Bispecific VHH-mediated lysosomal degradation of infectious HIV by EGFR expressing cells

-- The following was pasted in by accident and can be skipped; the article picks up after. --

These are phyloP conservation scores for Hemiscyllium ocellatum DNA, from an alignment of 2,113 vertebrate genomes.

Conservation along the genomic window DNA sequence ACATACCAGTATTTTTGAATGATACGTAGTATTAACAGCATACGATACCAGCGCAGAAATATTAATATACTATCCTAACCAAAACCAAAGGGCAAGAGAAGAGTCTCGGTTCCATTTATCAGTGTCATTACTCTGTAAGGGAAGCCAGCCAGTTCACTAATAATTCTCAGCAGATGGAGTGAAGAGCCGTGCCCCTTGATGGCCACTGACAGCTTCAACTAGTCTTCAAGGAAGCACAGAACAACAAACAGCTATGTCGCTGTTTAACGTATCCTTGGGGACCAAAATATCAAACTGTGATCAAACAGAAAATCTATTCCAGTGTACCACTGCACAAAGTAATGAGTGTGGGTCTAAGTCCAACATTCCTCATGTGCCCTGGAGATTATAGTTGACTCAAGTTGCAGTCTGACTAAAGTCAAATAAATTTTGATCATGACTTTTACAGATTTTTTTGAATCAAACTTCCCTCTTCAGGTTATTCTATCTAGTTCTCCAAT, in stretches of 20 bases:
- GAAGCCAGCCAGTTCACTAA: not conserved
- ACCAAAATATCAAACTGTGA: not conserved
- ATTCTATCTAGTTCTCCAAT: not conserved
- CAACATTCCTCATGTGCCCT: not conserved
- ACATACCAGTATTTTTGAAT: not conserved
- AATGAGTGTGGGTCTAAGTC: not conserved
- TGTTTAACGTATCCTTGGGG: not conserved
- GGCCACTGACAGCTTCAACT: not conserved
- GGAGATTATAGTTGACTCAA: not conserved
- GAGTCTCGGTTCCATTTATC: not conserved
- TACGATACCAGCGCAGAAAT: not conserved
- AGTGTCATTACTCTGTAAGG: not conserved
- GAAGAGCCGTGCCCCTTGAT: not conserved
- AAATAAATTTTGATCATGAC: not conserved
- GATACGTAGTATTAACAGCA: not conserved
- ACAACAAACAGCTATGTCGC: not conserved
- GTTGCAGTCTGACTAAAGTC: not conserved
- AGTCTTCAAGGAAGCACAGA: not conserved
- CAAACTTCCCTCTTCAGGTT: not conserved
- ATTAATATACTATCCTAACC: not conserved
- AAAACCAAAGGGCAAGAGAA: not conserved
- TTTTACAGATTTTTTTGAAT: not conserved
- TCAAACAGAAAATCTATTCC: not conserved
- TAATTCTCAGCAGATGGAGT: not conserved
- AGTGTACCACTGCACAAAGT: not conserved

Next, the infectious HIV-1 reference strain HxB2 was analysed for targeted degradation in cells. Like many viruses HIV binds to heparin sulphate proteoglycans and thus also to the fibroblast cells. In vivo this “nonspecific binding” is thought to play a physiological role in infection by pre-concentrating the virion particles at the cell surface, as an intermediate step towards specific binding to CD447. To facilitate determining the specific effects of the biheads in our study, we firstly investigated methods for blocking non-specific binding using IR800 labelled HIV-VLP. None of these gave a satisfactory result, but bispecific VHHs containing an anti-HIV and an anti-EGFR moiety appeared to mediate on average 30% more binding than control biheads that contain two anti-HIV-1 moieties (Supplementary Table S1). Thus, for the VLPs the bispecific VHHs yield a modestly higher binding than background binding alone.